How the Great Billie Jean King Challenged the Patriarchy
The Groundbreaking Tennis Champ on Her Fight to End Gender Discrimination
I almost didn’t go to the 1972 U.S. Open. The Slims players had voted to boycott the tournament a month beforehand because the men’s winner’s share of $25,000 still far out-stripped the $10,000 that the women’s champion received. Gladys talked us out of it, saying we should give the U.S. Open tournament director, Billy Talbert, more time to raise some extra cash. Billy was a terrific guy, even if he was unconvinced women should earn as much as men. I felt we were at another crucial moment. If we backed down completely, our push for equity across the board could fall short.
I met with Billy—just the two of us sitting on facing chairs in the small officials’ hut near the courts at Forest Hills—and told him that we would show up in 1972, but I wouldn’t play in the 1973 U.S. Open if they didn’t level the prize money, and most of the top women would walk out with me. I reminded him about the results of Ceci Martinez’s fan survey, and asked him if tournament organizers really thought that the men were bigger draws or more entertaining than Chrissie, Rosie, Evonne, Margaret, and the other great women we had.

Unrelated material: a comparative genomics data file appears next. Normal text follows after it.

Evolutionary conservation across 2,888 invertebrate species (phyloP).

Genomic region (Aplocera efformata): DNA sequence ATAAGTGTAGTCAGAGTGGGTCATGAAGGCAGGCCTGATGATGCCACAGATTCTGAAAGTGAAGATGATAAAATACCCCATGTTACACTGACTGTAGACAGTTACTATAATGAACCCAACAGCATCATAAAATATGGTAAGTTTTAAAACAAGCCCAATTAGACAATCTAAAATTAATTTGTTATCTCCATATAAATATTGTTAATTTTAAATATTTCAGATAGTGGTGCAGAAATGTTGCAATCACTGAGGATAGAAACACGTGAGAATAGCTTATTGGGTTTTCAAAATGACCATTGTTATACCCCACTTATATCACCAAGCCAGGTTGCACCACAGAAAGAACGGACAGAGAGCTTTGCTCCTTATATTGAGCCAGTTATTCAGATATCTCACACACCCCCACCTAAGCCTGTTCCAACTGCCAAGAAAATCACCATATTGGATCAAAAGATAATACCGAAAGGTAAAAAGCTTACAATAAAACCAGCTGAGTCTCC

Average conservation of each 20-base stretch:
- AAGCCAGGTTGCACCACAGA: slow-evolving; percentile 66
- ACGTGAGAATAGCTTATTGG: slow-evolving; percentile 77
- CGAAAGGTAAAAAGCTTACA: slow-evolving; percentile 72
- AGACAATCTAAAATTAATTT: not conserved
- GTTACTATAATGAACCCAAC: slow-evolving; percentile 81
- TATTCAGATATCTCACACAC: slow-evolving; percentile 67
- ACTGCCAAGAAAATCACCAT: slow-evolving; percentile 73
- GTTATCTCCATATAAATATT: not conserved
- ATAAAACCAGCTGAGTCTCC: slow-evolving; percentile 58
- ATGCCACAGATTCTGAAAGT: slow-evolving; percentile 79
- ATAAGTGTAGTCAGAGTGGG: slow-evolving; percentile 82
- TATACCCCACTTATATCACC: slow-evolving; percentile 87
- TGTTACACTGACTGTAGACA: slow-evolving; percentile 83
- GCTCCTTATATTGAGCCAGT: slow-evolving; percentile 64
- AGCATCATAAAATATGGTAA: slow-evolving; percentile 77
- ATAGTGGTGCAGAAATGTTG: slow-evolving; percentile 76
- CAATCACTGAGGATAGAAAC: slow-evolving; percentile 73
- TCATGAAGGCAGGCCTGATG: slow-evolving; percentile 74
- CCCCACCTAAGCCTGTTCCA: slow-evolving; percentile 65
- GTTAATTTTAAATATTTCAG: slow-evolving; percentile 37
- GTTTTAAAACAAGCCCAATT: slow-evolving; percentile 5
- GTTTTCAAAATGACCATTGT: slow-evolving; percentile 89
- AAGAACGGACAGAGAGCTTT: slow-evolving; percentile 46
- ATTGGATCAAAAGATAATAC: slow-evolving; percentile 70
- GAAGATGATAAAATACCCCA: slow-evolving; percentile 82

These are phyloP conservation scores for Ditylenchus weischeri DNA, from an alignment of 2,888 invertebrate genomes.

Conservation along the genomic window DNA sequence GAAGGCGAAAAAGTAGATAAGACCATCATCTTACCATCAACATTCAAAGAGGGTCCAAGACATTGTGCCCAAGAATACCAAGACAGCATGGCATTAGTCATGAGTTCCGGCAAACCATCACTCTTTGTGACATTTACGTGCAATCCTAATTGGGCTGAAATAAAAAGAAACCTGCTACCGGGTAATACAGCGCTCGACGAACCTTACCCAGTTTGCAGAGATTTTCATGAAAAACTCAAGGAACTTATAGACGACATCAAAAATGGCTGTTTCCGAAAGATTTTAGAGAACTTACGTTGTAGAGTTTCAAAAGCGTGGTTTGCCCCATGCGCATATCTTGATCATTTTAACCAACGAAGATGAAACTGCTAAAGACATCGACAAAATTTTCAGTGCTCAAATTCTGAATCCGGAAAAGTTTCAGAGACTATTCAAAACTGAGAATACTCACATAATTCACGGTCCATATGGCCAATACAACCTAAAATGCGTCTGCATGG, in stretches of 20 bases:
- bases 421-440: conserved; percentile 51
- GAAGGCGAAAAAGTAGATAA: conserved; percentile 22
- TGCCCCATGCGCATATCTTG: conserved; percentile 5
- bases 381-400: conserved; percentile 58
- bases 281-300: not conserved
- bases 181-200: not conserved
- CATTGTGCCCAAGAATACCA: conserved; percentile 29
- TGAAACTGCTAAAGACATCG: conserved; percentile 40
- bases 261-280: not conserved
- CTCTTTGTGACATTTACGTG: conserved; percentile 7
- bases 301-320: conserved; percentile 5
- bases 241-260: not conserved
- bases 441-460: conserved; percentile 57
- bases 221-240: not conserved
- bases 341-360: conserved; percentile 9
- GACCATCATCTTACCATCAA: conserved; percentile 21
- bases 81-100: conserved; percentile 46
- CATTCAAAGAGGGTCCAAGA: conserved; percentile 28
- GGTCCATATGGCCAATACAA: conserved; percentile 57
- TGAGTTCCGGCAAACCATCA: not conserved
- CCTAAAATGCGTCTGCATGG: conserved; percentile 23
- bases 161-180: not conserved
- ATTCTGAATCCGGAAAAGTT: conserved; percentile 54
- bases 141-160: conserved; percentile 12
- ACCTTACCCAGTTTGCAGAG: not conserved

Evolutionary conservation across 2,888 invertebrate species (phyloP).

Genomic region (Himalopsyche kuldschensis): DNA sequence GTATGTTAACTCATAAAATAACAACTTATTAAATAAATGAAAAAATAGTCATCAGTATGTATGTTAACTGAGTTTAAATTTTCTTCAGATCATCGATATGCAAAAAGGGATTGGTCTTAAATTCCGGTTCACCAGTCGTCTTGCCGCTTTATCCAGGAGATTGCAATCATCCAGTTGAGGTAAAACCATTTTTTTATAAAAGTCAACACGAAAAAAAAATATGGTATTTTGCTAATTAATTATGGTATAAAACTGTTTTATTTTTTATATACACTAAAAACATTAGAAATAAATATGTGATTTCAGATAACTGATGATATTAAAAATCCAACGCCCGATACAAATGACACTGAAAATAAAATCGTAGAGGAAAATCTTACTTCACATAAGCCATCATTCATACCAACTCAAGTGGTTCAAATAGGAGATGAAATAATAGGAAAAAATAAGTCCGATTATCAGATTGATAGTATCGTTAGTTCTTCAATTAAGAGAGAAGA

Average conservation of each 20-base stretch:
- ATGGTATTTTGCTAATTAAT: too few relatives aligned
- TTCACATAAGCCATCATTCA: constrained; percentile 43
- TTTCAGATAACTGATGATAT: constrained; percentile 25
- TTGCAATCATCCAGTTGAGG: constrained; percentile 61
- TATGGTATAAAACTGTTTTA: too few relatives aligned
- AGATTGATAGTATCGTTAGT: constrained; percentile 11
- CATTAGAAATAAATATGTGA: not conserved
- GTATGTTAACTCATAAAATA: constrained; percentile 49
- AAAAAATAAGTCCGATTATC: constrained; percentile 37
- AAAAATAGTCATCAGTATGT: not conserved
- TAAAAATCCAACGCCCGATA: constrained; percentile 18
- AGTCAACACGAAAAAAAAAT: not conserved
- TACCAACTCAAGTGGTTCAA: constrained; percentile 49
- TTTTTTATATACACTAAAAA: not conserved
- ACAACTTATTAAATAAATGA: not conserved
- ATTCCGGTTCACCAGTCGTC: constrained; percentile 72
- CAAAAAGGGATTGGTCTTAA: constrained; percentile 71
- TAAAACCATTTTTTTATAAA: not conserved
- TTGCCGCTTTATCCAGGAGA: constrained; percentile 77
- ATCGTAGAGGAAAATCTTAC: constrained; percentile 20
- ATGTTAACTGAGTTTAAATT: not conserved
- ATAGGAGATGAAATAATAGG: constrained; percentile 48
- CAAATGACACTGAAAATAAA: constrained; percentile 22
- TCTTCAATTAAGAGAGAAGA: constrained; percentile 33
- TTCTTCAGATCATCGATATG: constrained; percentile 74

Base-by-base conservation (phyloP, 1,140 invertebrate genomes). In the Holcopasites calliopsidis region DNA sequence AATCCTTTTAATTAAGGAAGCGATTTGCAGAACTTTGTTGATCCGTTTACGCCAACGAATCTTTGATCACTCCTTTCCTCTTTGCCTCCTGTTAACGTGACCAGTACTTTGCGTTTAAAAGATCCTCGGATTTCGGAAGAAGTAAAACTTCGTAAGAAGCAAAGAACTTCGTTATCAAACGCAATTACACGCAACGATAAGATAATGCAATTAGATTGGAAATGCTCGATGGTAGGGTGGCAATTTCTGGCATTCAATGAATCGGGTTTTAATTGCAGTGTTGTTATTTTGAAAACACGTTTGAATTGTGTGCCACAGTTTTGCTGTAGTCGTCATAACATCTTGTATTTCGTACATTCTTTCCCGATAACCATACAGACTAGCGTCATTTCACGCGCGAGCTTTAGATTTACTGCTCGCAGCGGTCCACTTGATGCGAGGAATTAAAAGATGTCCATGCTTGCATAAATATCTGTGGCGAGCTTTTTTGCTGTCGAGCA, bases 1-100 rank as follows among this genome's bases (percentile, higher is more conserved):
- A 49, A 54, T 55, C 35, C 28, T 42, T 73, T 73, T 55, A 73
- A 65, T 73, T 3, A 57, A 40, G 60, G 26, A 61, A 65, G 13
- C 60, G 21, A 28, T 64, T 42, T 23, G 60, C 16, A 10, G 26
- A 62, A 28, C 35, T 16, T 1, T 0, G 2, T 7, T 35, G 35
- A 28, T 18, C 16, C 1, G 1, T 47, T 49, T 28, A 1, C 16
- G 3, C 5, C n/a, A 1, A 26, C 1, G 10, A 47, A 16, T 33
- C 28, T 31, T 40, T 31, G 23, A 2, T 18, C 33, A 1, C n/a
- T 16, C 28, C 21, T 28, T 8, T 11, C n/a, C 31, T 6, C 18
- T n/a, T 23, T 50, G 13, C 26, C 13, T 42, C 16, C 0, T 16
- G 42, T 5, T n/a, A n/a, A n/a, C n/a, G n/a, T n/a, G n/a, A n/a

Then I told him I had lined up a sponsor—a Bristol-Myers brand, Ban deodorant—to kick in the extra $55,000 to achieve the equal prize money we were seeking. He made the deal. As a businesswoman and an activist, I never forgot that lesson. Billy couldn’t believe that I’d brought money to the table, not just rhetoric. I had concrete proof that we added value. By the end of our talks, Billy was persuaded, maybe more strongly than we knew. In 2019 when we went combing through the minutes of the USLTA meetings to find the exact date where the equal prize money vote took place, we couldn’t find proof that it ever did. I think Billy might have just told the board, “We’re having equal prize money. Case closed.”
We agreed not to announce the arrangement until just before the 1973 tournament. And that’s how the U.S. Open became the first major to pay women and men the same.
My public profile had been rising sharply for a few years now, and I started to get involved in more issues beyond sports and the reproductive rights debate. In September 1972, I agreed to play an exhibition match for the National Women’s Political Caucus to raise money for women running for office. In October, I was honored by the Manhattan Women’s Political Caucus. That event was also a fundraiser, and it drew Gloria Steinem and other feminist movement leaders such as Muriel Siebert, the first woman to buy a seat on the New York Stock Exchange, the civil rights lawyer Eleanor Holmes Norton, and Bella Abzug, the U.S. congresswoman whose nickname was “Battling Bella.” She showed up in her trademark floppy hat and auctioned it off.